Sunday, 26 February 2017

Amie Stolen Future (Volume 3) by Lucinda E Clarke

I reviewed the second book in the series a few weeks ago and I have to be honest and say that I enjoyed that one the most out of the three books. This is the last in the series unless the author is adding another one. The end is open. Overall a series worth reading and I give volume 3 'Amie stolen Future' four stars.
Amie Stolen Future (Volume 3) by Lucinda E Clarke

Amie stolen future is the 3rd and final instalment in this exciting adventure series which I enjoyed from the start. This book was a bit slower to start than the two previous instalments as Amie has to come to terms with rebuilding her life in Togodo after the tragic events at the end of book 2. She is unaware of the threat facing her at home as she gets on with things like hiring maids and sourcing household goods.  The newly appointed maid provides one of the best comedy moments, when Amie discovers the maid is ‘creative’ with the use of her spare time. Without giving too much away, events take an unexpected turn and we are back on familiar ground with Amie having to use her wits and ingenuity to survive. I didn’t find the James Bond style plot too plausible, but Lucinda Clarke writes in such an engaging style that I was willing to let a few things slide.  The end is open so I won’t be surprised if there will be another book in this series. (Any plans Ms Clarke?)

Tuesday, 31 January 2017

Amie and The Child of Africa by Lucinda E Clarke

It has been a while since I read the first book in the series, but credit to the writer that I remembered a fair bit of it and didn't have to re-read the ending of Amie an African adventure. I actually liked this book better, even though I was  annoyed with Amie's stupidity and pigheadedness at first. It is a well written adventure and sometimes it is better not to question the characters actions too closely:) I gave it 5 stars for being an exiting read.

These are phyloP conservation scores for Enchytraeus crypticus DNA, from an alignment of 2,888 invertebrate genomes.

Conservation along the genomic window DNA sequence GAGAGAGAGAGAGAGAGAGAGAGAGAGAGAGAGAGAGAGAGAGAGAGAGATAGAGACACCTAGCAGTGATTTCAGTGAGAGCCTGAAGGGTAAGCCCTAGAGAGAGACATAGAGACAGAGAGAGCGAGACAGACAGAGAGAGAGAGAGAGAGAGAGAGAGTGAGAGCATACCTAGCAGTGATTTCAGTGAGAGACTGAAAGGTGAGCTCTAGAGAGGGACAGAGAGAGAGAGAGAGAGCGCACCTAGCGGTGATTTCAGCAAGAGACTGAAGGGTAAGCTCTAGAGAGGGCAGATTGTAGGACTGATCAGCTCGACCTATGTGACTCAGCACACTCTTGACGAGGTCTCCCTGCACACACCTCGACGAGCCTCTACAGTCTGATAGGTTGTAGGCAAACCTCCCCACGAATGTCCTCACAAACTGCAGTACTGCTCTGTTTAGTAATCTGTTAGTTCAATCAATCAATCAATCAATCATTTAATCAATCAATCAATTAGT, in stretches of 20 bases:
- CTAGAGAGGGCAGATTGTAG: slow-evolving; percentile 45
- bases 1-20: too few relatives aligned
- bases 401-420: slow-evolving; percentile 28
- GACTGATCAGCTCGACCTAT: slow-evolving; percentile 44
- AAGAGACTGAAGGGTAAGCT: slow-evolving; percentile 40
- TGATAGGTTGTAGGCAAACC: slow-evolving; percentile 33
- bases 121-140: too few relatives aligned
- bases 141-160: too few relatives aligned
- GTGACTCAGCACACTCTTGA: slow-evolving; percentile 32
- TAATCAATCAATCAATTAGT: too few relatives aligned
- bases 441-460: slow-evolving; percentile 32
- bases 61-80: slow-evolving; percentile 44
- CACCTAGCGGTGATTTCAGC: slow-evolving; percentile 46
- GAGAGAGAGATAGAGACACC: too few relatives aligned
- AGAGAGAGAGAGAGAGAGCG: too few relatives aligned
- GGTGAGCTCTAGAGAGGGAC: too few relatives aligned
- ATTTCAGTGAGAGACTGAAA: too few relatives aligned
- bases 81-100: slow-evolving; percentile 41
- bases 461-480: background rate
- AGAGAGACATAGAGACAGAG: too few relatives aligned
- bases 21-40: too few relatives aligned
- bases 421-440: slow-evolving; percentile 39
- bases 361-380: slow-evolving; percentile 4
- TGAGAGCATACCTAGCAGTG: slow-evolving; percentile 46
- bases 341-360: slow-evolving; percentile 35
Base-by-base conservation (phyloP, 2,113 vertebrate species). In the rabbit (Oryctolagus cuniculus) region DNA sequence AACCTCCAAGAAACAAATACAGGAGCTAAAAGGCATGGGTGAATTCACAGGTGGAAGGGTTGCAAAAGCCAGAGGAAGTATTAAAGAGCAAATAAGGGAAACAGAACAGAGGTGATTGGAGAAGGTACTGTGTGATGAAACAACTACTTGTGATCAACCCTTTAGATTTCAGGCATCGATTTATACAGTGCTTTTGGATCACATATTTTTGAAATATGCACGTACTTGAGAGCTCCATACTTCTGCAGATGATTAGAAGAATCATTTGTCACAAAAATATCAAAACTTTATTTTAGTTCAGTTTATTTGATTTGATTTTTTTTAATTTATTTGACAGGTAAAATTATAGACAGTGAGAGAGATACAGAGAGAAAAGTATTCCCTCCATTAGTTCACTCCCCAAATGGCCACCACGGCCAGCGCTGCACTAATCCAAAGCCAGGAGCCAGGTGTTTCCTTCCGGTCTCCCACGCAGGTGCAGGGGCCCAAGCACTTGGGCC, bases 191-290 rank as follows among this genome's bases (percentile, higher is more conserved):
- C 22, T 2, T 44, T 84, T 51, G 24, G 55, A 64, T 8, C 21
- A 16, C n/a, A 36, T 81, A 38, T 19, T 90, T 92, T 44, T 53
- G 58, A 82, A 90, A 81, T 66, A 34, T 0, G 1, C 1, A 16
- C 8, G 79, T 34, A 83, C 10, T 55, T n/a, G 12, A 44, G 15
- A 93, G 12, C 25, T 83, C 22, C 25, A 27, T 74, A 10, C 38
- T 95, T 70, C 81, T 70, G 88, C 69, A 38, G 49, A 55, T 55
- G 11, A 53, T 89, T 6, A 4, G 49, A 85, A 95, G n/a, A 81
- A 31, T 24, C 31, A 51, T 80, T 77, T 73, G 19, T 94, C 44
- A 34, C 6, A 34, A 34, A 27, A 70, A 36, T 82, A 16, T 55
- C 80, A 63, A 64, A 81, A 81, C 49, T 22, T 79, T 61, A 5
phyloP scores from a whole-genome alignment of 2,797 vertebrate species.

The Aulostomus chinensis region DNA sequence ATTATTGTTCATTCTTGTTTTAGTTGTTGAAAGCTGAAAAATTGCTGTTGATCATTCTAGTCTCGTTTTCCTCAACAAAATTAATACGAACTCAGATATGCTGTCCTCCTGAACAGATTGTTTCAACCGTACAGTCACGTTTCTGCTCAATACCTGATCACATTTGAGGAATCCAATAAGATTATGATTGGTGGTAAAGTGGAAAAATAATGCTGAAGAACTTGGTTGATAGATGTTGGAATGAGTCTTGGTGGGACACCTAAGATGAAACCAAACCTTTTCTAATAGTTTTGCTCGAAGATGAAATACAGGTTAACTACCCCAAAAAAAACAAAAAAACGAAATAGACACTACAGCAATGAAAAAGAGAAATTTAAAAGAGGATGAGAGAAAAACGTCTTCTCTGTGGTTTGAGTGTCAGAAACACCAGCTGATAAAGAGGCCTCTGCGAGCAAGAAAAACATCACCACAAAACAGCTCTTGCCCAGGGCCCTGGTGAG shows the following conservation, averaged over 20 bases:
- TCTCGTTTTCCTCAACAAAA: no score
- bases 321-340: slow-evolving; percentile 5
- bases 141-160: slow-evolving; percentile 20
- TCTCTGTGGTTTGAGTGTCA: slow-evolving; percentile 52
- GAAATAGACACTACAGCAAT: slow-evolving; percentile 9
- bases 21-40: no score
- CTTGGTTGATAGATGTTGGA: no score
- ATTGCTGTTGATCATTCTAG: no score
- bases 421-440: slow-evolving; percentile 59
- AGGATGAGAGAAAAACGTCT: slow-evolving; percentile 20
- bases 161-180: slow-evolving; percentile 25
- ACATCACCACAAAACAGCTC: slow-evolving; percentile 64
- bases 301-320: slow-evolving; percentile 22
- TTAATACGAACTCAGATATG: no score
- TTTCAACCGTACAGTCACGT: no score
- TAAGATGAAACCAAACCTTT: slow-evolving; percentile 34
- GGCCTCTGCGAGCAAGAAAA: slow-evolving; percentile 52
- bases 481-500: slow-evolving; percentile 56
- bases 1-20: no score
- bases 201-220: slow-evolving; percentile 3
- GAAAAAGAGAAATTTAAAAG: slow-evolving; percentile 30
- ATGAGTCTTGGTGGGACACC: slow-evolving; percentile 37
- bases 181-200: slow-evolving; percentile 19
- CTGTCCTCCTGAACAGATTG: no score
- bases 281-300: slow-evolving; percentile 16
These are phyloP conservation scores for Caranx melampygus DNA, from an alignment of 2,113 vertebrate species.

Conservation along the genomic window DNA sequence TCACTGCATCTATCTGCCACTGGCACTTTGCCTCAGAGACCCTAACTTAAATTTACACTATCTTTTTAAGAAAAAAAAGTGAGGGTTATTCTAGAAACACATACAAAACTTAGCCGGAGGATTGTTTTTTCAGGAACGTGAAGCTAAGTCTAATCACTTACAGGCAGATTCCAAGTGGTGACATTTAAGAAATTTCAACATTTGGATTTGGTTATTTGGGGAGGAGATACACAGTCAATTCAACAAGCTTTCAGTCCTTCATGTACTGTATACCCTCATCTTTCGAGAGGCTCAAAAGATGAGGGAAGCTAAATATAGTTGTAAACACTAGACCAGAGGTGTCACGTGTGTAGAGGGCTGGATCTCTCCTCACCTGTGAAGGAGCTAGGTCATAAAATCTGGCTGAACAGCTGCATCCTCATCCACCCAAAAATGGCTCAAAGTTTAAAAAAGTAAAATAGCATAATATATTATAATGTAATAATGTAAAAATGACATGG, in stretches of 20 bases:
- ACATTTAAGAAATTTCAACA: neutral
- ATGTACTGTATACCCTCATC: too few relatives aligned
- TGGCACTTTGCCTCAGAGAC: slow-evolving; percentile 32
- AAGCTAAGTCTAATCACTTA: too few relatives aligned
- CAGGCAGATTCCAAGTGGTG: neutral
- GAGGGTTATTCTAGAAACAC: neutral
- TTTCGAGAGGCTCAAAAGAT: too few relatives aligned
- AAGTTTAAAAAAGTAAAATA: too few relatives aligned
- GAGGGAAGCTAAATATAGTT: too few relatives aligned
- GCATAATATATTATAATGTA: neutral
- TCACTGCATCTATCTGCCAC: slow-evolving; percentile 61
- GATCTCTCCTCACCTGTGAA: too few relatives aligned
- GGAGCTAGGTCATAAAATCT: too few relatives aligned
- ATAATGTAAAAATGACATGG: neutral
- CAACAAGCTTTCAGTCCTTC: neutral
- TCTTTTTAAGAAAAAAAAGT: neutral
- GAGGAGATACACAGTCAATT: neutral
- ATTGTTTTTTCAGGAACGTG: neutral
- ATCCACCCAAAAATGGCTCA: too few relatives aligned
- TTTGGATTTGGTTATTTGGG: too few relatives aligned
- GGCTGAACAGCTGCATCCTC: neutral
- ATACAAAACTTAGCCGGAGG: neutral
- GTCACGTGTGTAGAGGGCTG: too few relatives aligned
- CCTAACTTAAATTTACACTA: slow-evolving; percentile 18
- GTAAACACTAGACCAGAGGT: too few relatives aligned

It has been a while since I read the first book in this series, but after a few pages I was back in Africa with Amie. This is not a stand-alone book if you have not read the first book in the series you’re going to be a bit lost, but Lucinda puts a couple of reminders in to help us back on track in the Child of Africa. At first I was a bit puzzled as to why Amie wanted to stay in such a dangerous place as Togodo, but it soon became clear that not only had the orphan Angelina taken a hold of Amie’s heart; but Africa itself too. I think Amie is also secretly an adrenalin junkie that thrives on adventure. I shouted a few times at the book in the early stages when Amie took some unnecessary risks and rash decisions, but gradually I was swept up in the adventure she had blundered into. The character of Shalima, brings an unexpected flavour of Birmingham and a few comic moments to the mixture. A powerful reminder that a lot of recent world events (such as the rise of IS) can start right in our back yard. The story is written in a style that keeps the reader engaged and on the edge of their seats. The adventure moves at a fast pace and it is clear from the descriptions an insight that the writer has lived in Africa for a long time. What bothered me a little in the first book was that Togodo and its civil war were fictional, but here Lucinda has cleverly interwoven some very current real world events and I found I was getting a much clearer view of Amie’s environment. The book ended on a cliff hanger and I’m pleased to see part three(Amie, Stolen Future) is already available.